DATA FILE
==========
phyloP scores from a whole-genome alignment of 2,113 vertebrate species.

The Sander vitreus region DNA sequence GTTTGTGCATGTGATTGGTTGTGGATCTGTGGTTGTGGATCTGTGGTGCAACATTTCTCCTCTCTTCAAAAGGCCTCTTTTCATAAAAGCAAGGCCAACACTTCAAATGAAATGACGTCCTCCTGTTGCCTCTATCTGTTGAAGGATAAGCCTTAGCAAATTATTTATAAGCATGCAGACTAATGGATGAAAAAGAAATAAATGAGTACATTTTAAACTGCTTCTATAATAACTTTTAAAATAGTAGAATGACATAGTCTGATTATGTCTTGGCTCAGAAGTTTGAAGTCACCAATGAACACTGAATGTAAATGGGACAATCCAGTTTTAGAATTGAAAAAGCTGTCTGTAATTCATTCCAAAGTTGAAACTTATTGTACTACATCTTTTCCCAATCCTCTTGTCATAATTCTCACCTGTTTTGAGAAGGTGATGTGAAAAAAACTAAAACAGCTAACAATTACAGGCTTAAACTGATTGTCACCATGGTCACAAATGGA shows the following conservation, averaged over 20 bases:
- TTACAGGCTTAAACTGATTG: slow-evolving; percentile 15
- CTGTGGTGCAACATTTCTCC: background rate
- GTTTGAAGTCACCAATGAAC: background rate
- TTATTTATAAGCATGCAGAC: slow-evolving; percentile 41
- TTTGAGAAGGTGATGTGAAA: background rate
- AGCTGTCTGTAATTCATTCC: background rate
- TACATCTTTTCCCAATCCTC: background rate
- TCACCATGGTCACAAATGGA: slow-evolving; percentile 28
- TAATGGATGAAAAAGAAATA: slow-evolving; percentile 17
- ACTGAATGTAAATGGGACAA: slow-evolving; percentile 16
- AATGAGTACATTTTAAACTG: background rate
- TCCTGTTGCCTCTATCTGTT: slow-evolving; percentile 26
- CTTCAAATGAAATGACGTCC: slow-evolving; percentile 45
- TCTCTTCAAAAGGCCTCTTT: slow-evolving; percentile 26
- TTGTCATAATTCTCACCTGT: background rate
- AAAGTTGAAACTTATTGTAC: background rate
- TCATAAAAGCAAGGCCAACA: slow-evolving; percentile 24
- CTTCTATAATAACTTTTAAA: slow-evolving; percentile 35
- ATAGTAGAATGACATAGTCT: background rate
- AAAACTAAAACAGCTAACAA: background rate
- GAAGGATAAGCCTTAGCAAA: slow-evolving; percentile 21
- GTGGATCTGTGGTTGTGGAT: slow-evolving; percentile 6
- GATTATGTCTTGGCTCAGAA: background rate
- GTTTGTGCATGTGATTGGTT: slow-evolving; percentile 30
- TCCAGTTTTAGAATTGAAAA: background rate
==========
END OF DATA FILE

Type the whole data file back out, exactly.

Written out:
phyloP scores from a whole-genome alignment of 2,113 vertebrate species.

The Sander vitreus region DNA sequence GTTTGTGCATGTGATTGGTTGTGGATCTGTGGTTGTGGATCTGTGGTGCAACATTTCTCCTCTCTTCAAAAGGCCTCTTTTCATAAAAGCAAGGCCAACACTTCAAATGAAATGACGTCCTCCTGTTGCCTCTATCTGTTGAAGGATAAGCCTTAGCAAATTATTTATAAGCATGCAGACTAATGGATGAAAAAGAAATAAATGAGTACATTTTAAACTGCTTCTATAATAACTTTTAAAATAGTAGAATGACATAGTCTGATTATGTCTTGGCTCAGAAGTTTGAAGTCACCAATGAACACTGAATGTAAATGGGACAATCCAGTTTTAGAATTGAAAAAGCTGTCTGTAATTCATTCCAAAGTTGAAACTTATTGTACTACATCTTTTCCCAATCCTCTTGTCATAATTCTCACCTGTTTTGAGAAGGTGATGTGAAAAAAACTAAAACAGCTAACAATTACAGGCTTAAACTGATTGTCACCATGGTCACAAATGGA shows the following conservation, averaged over 20 bases:
- TTACAGGCTTAAACTGATTG: slow-evolving; percentile 15
- CTGTGGTGCAACATTTCTCC: background rate
- GTTTGAAGTCACCAATGAAC: background rate
- TTATTTATAAGCATGCAGAC: slow-evolving; percentile 41
- TTTGAGAAGGTGATGTGAAA: background rate
- AGCTGTCTGTAATTCATTCC: background rate
- TACATCTTTTCCCAATCCTC: background rate
- TCACCATGGTCACAAATGGA: slow-evolving; percentile 28
- TAATGGATGAAAAAGAAATA: slow-evolving; percentile 17
- ACTGAATGTAAATGGGACAA: slow-evolving; percentile 16
- AATGAGTACATTTTAAACTG: background rate
- TCCTGTTGCCTCTATCTGTT: slow-evolving; percentile 26
- CTTCAAATGAAATGACGTCC: slow-evolving; percentile 45
- TCTCTTCAAAAGGCCTCTTT: slow-evolving; percentile 26
- TTGTCATAATTCTCACCTGT: background rate
- AAAGTTGAAACTTATTGTAC: background rate
- TCATAAAAGCAAGGCCAACA: slow-evolving; percentile 24
- CTTCTATAATAACTTTTAAA: slow-evolving; percentile 35
- ATAGTAGAATGACATAGTCT: background rate
- AAAACTAAAACAGCTAACAA: background rate
- GAAGGATAAGCCTTAGCAAA: slow-evolving; percentile 21
- GTGGATCTGTGGTTGTGGAT: slow-evolving; percentile 6
- GATTATGTCTTGGCTCAGAA: background rate
- GTTTGTGCATGTGATTGGTT: slow-evolving; percentile 30
- TCCAGTTTTAGAATTGAAAA: background rate